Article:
The following article provides information about Biamp's Parlé-series Beamtracking™ Microphones. It discusses some of the core technologies that make these microphones work, as well as the resources available in software for setup and configuration.
For TCM-XA amplifier output wiring information, click here.
|TCM-X||Plenum network box + one ceiling-mount microphone array|
|TCM-XA||Plenum network box with built-in amplifier + one ceiling-mount microphone array|
|TCM-XEX||One expansion ceiling-mount microphone array|
|TTM-X||Under-table network box + one tabletop microphone array|
|TTM-XEX||One expansion tabletop microphone array|
|TCM-1||Plenum network box + one microphone array pendant|
|TCM-1A||Plenum network box with built-in amplifier + one microphone array pendant|
|TCM-1EX||Extension plenum network box + one microphone array pendant|
Each TCM-1 or TCM-1A can host up to two TCM-1EX extension microphones connected in a daisy chain using standard CAT5 or better cable. This means that, with just a single cable run from the ceiling down to the DSP, you can have coverage from three beamtracking microphone arrays, which should be suitable for most small to mid-sized conference room applications.* The TCM-X and TTM-X have a slightly different topology. Each AVB network box supports up to two microphone arrays. So you can use one TCM-X (or TCM-XA) and add a single TCM-XEX expansion microphone array to the same network box. The same applies to the TTM-X and TTM-XEX.
There is a maximum distance of 330' (100 meters) between any network box and the AVB capable network switch. Point-to-point cabling between the TCM-1 / TCM-1A and the first TCM-1EX has a limitation of 33' (10 meters). Point-to-point cabling between the first and second TCM-1EX units also has a limitation of 33' (10 meters). In all models, the supplied pendant microphone allows a maximum drop of 10 feet (3 meters) including any strain relief within the plenum ceiling box. TCM-1 pendants are available in white or black.
The maximum distance between the network box and microphone array for the TCM-X, TCM-XEX, TTM-X, or TTM-XEX is 33' (10 meters). Note that this total distance includes the 6.5' (2 meter) cable provided with the TTM table top microphone array. The TTM cable can be extended a maximum of 26.5' (8 meters) beyond the included cable.
*When installed at a height of 8’ (2.5 meters), the Parlé Beamtracking Microphone maintains a STIPA A rating over a coverage diameter of 16’ (5 meters). Room conditions at time of measurement: RT60 (@5meters) = 425ms, Noise Floor weighted (at the microphone) = 38dBSPL-A.
Each network box receives power over the Ethernet connection. The power requirements of each device are as follows:
|TCM-X||PoE (IEEE 802.3at Class 3, 15.4W)|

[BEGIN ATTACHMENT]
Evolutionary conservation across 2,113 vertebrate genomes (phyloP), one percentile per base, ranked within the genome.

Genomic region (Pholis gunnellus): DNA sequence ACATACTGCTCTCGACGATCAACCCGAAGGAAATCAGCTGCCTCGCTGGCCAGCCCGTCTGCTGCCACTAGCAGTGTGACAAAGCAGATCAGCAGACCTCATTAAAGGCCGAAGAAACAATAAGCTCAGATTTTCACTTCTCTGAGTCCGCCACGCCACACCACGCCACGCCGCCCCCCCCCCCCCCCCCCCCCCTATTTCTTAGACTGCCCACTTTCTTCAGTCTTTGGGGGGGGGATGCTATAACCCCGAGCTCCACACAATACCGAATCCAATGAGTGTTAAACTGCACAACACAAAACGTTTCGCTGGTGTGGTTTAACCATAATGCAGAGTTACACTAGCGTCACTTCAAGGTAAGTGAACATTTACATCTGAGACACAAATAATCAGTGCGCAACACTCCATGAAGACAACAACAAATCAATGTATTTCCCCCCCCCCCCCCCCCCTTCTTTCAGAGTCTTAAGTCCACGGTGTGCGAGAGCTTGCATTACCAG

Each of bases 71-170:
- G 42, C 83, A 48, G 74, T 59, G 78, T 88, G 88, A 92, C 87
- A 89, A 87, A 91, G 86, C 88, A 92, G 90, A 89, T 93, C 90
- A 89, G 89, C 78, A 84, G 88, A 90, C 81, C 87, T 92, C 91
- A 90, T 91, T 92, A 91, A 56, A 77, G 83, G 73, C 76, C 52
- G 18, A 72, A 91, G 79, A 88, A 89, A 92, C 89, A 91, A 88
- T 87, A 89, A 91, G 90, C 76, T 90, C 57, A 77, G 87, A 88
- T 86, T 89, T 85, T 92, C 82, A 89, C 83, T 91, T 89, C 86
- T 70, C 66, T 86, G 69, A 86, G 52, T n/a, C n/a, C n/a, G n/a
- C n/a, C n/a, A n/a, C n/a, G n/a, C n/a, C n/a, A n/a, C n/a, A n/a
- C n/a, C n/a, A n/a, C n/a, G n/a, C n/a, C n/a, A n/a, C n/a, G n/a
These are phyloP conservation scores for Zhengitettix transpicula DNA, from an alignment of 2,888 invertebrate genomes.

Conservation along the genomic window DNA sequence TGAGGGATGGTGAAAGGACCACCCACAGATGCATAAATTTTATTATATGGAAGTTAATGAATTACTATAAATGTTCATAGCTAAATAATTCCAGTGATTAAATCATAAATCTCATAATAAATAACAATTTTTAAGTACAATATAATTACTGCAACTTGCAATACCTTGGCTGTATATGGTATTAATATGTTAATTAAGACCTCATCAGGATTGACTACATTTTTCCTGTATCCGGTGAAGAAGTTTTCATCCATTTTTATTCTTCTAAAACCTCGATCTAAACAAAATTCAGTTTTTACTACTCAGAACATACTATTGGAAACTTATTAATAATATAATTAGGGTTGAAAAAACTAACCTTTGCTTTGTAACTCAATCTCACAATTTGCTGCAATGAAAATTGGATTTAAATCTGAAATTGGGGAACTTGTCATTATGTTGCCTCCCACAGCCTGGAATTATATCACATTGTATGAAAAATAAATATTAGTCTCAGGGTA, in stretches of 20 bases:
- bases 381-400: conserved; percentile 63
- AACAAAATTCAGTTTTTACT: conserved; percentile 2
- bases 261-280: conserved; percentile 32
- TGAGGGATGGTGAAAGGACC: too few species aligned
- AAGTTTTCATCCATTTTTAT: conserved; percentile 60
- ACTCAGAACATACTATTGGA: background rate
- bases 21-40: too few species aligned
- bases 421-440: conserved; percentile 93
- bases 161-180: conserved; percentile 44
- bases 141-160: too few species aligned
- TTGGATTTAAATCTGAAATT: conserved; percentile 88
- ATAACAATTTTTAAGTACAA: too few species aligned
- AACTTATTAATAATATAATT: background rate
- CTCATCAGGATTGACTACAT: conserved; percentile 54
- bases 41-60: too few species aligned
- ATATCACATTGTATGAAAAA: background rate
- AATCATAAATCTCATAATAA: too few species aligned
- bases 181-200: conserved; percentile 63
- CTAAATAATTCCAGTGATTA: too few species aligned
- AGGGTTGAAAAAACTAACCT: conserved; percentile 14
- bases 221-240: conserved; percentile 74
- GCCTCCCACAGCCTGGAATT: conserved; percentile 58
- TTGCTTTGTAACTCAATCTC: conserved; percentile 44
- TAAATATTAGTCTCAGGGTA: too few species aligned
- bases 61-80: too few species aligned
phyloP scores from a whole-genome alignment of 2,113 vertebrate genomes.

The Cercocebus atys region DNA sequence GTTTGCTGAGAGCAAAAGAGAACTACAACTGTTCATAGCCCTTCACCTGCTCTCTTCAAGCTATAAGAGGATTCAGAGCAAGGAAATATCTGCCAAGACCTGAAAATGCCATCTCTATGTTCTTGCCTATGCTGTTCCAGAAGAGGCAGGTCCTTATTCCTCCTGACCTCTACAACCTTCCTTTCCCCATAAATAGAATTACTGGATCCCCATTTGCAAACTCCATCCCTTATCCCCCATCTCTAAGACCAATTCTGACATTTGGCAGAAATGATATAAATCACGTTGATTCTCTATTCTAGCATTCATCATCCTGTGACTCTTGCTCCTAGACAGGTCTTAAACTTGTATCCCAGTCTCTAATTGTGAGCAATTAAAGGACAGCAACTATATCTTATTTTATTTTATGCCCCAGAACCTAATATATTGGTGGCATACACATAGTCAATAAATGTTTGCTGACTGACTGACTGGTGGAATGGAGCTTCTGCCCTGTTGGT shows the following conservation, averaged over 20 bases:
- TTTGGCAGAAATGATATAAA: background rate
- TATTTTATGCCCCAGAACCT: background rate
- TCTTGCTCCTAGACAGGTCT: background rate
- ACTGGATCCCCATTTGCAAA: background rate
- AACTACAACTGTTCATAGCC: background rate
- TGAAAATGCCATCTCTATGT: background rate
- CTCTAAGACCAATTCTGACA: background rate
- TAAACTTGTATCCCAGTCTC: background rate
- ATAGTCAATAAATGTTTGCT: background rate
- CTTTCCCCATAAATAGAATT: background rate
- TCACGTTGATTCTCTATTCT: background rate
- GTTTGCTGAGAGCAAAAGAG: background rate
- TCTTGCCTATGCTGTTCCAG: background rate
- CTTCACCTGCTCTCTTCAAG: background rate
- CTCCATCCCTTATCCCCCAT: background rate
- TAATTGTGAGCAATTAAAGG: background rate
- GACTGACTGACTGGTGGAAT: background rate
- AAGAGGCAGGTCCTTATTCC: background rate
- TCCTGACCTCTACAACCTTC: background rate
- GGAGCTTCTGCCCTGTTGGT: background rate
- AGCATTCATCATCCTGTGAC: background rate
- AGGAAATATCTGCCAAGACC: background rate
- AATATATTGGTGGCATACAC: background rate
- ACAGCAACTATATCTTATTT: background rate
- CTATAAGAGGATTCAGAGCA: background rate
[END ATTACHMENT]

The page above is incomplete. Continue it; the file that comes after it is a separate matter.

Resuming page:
|TCM-XA||PoE+ (IEEE 802.3at Class 4, 30W)|
|TCM-XEX||Powered from network box included with TCM-X or TCM-XA|
|TTM-X||PoE (IEEE 802.3at Class 3, 15.4W)|
|TTM-XEX||Powered from network box included with TTM-X|
|TCM-1||PoE (IEEE 802.3at Class 3, 15.4W)|
|TCM-1A||PoE+ (IEEE 802.3at Class 4, 30W)|
|TCM-1EX||Daisy chained from TCM-1 or TCM-1A, power provided by host TCM-1 or TCM-1A|
Network boxes may be directly connected to the AVB port on a Tesira server class device using a PoE+ injector, or via a PoE+ port on an AVB capable network switch.
Beamforming is the ability to shape or steer a microphone array's directivity (or polar) pattern. Consider the situation where you have multiple microphones in a room, or in this case, multiple elements in an array. Sound will arrive at each microphone with a different time delay and level decay.
By utilizing DSP, we can shape the pickup pattern by compensating for the delay and level differences between microphones. A single TCM-1 pendant has eight microphone elements working together to create three 120° zones, each with its own steerable beam. This allows for a full 360° of coverage. A single TCM-X or TTM-X microphone array has 16 microphone elements to create four 90° zones with the same steering ability.
This is all well and good, but beamforming is nothing new, and there are plenty of other microphones out there utilizing this technology. What makes the Parlé series unique is that the microphones use beamtracking technology to analyze the signals from each microphone element in order to determine where the talker is, then passes that information on to the beamforming algorithm to tell it where to steer the polar pattern. This is accomplished, in part, by a process called Voice Activity Tracking.
Voice Activity Tracking
When a signal enters the Parlé microphone array, it diverges into two paths: the audio signal that is sent over AVB to the Tesira server-class device, and a signal used for tracking. The tracking algorithm makes use of aggressive noise cancelation to ensure that noise sources in a room, such as ceiling mounted projectors and HVAC systems, do not cause the tracker to falsely trigger.
Parlé microphone arrays are optimized to only track signals within the frequency domain of human speech,empowering the tracking algorithm to give greaterfocus to focus on talkers in the room. It then passes this information on to the beamformer, which directs its polar pattern to the located talker.